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This book offers a multidisciplinary exploration of extreme behaviors such as political and religious extremism, extreme diets, extreme sports, extreme infatuations, diverse addictions, as well as violent extremism. Thirty-one researchers contributed to the thorough investigation of this panoramic topic, including the introduction and the two major parts.

Part One deals, in six chapters, across different strata of analysis, with the motivations and causes behind extremism due to various types of imbalance. Part Two consists of five chapters which offer examples of these motives within the framework of interests and inclinations. The three editors of the book are Arie W. Kruglanski, University of Maryland, USA, Ewa Szumowska, Jagiellonian University in Krakow, Poland, and Catalina Kopetz, Wayne State University, USA, published by Routledge.

The introduction presents the basic ideas and perspectives related to the psychology of extremism, with a general view of the topic from different vantage points.  It also presents the motivational imbalance model of extremism and lays the theoretical grounds for chapters in this volume. The editors start with explication of the familiar usage of the term extremism in various disciplines as in absolute advocates of a given party or a certain political dispensation, the narcissist, the lover, and the extreme sports fan. There are also extreme sports practitioners as in mountaineers. The cover page carries a symbolic drawing of this extreme type of sports. In brief, extremism is shown as engulfing all aspects of human life.

The introduction provides a comprehensive overview of extremism, with a focus also to balance, as both represent basic phenomena in human societies. An individual’s  chief requirements fall into two categories: biological (the needs for nutrition, shelter, hydration, and rest) and  psychogenic (e.g., autonomy, relatedness, control, understanding, and significance). An individual’s inclination to the balanced realization of these basic needs is characterized as a moderate state, whereas imbalance occurs when he or she exaggeratedly insists upon realizing some needs at the expense of others. The balanced attempt to satisfy all one’s basic needs defines the state of moderation, whereas the dominance of one need at the expense of others defines the state of extremism.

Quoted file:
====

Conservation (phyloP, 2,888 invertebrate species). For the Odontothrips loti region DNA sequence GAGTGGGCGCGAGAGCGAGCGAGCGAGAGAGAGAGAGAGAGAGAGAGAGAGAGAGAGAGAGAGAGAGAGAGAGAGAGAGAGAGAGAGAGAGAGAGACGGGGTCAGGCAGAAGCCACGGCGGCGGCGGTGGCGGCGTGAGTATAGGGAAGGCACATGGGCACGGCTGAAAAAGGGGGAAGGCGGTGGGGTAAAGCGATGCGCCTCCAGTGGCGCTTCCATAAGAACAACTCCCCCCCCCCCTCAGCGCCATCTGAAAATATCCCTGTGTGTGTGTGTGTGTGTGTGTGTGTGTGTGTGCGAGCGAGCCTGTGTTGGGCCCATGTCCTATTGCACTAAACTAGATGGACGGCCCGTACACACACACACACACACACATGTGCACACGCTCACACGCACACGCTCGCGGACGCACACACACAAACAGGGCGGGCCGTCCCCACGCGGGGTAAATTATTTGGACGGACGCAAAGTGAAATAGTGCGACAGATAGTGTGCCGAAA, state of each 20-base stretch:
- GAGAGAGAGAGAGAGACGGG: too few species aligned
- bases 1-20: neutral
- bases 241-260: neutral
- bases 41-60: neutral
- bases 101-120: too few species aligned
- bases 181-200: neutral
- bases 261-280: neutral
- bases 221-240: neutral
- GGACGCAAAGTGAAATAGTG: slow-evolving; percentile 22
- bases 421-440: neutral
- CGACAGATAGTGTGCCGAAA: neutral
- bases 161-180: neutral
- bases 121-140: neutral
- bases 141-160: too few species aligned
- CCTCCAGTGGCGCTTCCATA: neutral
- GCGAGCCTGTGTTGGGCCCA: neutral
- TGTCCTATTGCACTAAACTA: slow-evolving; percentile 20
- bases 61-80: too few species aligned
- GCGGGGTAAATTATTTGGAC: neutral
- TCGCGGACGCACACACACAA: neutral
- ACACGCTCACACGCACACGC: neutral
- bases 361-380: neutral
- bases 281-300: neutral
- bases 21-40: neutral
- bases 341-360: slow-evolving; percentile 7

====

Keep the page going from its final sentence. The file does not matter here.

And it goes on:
The introduction also presents various examples of imbalance such as workaholics who take interest in their work at the expense of the needs of their families, friends, and community in addition to those who suffer from an exaggerated cognitive focus  on a dominant goal accompanied by “blindness” to alternative concerns. Other cases of imbalance include individuals who covet specific value-added matters to the negligence of others, a fact which leads other individuals to be greedy as well. Consequently, greed creates not only a state of intrapersonal imbalance but also an imbalance in the social environment of a greedy individual.

Extremism comes into being when one prioritizes one’s work along certain stages that can gradually achieve the desired goals then proceeds towards realization of these goals depending on the set priorities. Within this framework, despite evidence to the contrary, some imbalance or extremism can be detected in such stages which exclusively address particular dimensions to the exclusion of others.

The contributors maintain that the extremist’s outlook to life is lacking in balance and that there are lots of causes behind imbalance. The introduction provides a detailed, comprehensive framework for relevant problems In the following section, a summary of all chapters of the two parts will be provided.

​Part One
Motivational Imbalance at Different Levels of Analysis
This part features strikingly distinct approaches to the phenomenon of extremism, ranging all the way from the neural to the cultural perspectives and even to those perspectives on the borderline between these two poles. In six chapters, this volume explores Irrational Miswanting and Extreme Motivation, Attitudinal Extremism, Extreme Behaviour and Outcomes, Strict and Loose Boundaries, and the Evolution of Extremism across the Ages.

​1- Irrational Miswanting and Extreme Motivation
This chapter argues that irrational miswanting and extreme motivation occurs when decision-taking is contributed through auxiliary means that call for the use of force, while predicted, experienced, and remembered utilities of its outcome are all low or even negative. The chapter provides examples of such behaviors with a comprehensive framework for irrational motivations conducive to extremism and to hurting the self and others. A telling example example of this is drug addiction, an extremist behaviour victimizing the addict, family, and work environment. Lots of those who were cured of addiction reverted to it once more, perhaps several times, under neurotic motivations such as stress and depression and upon meeting old drug addiction friends. What applies to drug addicts applies also to other states of extremist behaviour characterized by violence against others and triggered by quite irrational psychological motivations.

2- Attitudinal Extremism